Throwback Thursday: strategy in 1995

For our 25th anniversary, we're travelling through time. In '95, MacLaren McCann was born and smartphones became a possibility.

1995

By Megan Haynes and Val Maloney

For strategy‘s 25th anniversary, we’re travelling back in time, flipping through the pages of old issues to highlight some big news you may have forgotten, trends you wish you’d had a crystal ball to predict and marketing issues that never seem to change. Check back next Thursday to pick up some valuable insights into Canadian marketing history. This week, we tackle 1995.

Headlines you might remember

New era calls Feb. 6, 1995

“Later this year, Industry Canada is expected to give several companies the go-ahead to launch digital wireless personal communication services. If industry seers are correct, the introduction of the services could revolutionize telecommunication in Canada.”

The expansion of the data spectrum would pave the way to do more than just wireless voice calls, we predicted, allowing telcos to broadcast data and “even permit high-demand services such as real-time video, e-mail, Internet access and global phone numbers.”

This change would, of course, set the stage for the smartphone.

MacLaren, McCann merger a done deal May 1, 1995MacLarenMcCannAOY95

“With one bold strike that was surprisingly unimpaired by client conflicts, New York-based Interpublic Group of Companies has created Canada’s second-largest ad agency by combining all the accounts, staff and management of the former MacLaren Lintas and McCann-Erickson Advertising.” That year, the new shop also took the prize for Agency of the Year.

Bensimon Byrne gets sole Canadian Cannes prize July 10, 1995

A print ad from the agency for Curzon’s Fitness Club took a Silver, the sole prize for Canada at the festival in 1995. Around 20 Canadians attended the event that year; by contrast 261 went to Cannes in 2014.

Starbucks stars in a Vancouver coffee craze May 15, 1995

“The now omni-present coffee chain launched its first Canadian locations out west near its Seattle headquarters, setting the bar for its multiple locations on one street by kitty cornering two Vancouver shops.” It would go on to challenge Tim Hortons, Second Cup and Timothy’s for coffee house supremacy.

The more things change…

Fundamental shift Feb. 6, 1995

“Mass marketing is on the wane, giving way to a new era in which advertisers will need to view their audiences as highly segmented rather than rather than homogeneous, says Jake McCall, president of Toronto research consultancy Second Isadvertisingdead95Sight.”

Is advertising dead? No. Wrong question. July 24, 1995

“Darin Brown, account supervisor at Leo Burnett’s Interactive Marketing Group on the influence things like ‘videomail’ and the role playing games would have on consumers, making the passive TV watching experience into a more active one.”

Predicting the future

What happens after the revolution March 20, 1995

We asked media folks to weigh in on what media we could expect in 2005, having them come up with faux campaigns to evaluate.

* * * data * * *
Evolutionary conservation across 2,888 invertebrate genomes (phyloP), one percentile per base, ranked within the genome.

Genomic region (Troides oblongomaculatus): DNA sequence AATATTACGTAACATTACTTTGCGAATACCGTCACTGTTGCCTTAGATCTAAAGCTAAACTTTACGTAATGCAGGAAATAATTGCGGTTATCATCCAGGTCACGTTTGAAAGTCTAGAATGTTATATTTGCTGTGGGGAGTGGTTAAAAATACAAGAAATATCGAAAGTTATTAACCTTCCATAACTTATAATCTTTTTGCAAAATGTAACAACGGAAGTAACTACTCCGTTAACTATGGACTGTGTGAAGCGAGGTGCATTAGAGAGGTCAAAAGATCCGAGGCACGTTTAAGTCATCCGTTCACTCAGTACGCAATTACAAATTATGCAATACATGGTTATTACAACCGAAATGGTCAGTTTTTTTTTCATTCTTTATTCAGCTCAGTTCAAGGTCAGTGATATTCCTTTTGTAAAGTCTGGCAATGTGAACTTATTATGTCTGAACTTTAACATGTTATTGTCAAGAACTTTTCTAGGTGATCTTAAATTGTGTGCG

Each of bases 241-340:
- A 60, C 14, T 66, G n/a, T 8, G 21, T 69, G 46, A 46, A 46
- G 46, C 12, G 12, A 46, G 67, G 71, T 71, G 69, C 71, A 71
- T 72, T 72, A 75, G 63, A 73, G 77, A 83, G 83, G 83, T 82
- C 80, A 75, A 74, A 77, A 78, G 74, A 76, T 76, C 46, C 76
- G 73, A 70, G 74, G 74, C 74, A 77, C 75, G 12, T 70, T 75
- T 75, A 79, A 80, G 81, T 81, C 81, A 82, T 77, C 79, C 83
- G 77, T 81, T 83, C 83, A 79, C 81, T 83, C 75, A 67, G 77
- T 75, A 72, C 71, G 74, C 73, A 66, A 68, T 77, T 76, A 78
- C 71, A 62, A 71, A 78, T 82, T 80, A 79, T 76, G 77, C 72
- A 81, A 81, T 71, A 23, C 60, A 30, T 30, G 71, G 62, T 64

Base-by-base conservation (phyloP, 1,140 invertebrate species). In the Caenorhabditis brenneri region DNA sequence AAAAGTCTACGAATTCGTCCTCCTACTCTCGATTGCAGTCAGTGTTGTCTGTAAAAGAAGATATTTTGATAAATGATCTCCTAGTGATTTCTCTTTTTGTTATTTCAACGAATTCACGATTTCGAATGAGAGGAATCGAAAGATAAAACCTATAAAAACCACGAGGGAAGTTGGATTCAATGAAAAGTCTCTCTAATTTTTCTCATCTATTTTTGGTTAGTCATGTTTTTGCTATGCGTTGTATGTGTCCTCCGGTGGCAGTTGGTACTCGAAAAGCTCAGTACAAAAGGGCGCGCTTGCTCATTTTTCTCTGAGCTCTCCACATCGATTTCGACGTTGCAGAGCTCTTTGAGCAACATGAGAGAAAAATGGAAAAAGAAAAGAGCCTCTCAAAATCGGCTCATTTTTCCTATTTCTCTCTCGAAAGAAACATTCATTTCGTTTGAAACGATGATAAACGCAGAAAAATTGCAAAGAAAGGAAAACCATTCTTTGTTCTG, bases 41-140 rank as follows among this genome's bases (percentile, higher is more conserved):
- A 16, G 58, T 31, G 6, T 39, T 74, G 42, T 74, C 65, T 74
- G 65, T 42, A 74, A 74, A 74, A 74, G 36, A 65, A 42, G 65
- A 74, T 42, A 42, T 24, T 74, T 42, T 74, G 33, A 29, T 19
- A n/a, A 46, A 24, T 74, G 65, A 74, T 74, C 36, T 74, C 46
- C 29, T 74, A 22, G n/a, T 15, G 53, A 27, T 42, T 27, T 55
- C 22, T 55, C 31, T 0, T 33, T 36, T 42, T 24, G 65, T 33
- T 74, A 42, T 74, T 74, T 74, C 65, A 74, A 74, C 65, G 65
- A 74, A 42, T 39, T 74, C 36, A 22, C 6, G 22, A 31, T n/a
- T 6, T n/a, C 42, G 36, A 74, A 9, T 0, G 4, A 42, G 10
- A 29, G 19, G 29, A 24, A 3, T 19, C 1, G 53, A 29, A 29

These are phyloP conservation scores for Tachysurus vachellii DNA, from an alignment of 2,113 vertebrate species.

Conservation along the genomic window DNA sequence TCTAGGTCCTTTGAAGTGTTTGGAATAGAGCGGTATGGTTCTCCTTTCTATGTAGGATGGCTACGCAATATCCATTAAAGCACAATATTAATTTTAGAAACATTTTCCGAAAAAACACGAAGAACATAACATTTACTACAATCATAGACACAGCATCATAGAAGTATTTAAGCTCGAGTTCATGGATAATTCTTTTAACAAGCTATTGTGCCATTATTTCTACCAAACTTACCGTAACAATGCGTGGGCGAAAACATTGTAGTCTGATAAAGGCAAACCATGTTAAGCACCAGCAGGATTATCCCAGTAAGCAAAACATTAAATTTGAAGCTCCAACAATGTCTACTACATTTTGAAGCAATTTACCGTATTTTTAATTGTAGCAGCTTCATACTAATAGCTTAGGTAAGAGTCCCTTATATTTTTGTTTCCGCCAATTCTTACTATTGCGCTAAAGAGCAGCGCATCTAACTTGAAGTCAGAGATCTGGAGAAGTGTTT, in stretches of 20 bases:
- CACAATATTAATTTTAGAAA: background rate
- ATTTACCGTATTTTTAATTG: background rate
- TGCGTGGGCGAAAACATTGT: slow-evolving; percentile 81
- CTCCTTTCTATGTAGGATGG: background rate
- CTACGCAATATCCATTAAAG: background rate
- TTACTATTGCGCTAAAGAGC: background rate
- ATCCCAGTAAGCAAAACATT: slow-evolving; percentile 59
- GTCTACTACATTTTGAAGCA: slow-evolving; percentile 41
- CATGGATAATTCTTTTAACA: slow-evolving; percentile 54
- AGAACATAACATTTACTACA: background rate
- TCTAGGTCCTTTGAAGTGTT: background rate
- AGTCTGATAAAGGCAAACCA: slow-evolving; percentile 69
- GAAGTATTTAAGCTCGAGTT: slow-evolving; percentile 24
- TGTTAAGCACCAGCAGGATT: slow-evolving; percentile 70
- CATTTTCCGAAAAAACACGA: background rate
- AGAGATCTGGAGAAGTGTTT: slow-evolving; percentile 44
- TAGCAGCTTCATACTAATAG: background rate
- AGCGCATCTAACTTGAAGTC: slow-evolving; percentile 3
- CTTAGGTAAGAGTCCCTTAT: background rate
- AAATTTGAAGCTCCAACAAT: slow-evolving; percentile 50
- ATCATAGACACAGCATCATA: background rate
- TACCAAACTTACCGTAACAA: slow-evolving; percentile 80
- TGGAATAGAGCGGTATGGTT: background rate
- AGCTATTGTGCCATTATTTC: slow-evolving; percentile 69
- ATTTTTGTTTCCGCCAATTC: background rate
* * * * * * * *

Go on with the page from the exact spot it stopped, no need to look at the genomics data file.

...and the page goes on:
Tom Batho, then VP group media director at McKim Media Group, predicted two-way TV, whereby people could request coupons or choose which TV ad they wanted to interact with, and said the Super Bowl would remain one of the few mass-reaching, non-paid televised events because video-on-demand would become prevalent. Fun fact: in 1995, a 30-second WhathappensaftertherevolutionSuper Bowl spot cost $35,000 in Canada and $1.1 million in the U.S.

David Cairns, president of David Cairns and Company, said national debt would grow to the point where the government couldn’t sustain services, with costs of pension, health care and employment passed to the consumers. The country, he said, wouldn’t be Anglo-Saxon/French, with schools starting to teach non-primary languages. He said technology would allow brands to speak to people on an individual basis, pulling information from a central database. Media, he said, would become ubiquitous, speaking to consumers everywhere they turn, while more than half of homes would regularly use the web for info, finances, shopping, sales and news.

Dental and health care would be available for sponsorship, while advertisers would no longer run 30-second spots or book ads in newspapers, but rather would create entertaining and delightful content that subtly sells products. Most would be based on virtual reality systems, with content linked directly to the consumer watching it. He was batting .500 by the end of his piece.

Read the thoughts of Bruce Baumann, then-VP and director of media services at Saatchi & Saatchi AdvertisingRuta Zibens, then-media supervisor at Leo Burnett, and Jeff Osborne, then-group VP at Media Buying Services.

Creative Report Card

Finally, because everyone loves lists, take a gander at the top creative agencies, brands and creatives who graced strategy’s annual Creative Report Card. See if you can spot any names still playing big today. (We spy Chris Staples, Judy John, Karen Howe and more.)

 

 Want more strategy Throwback? Catch up on the headlines from 198919901991 1992, 1993 and 1994.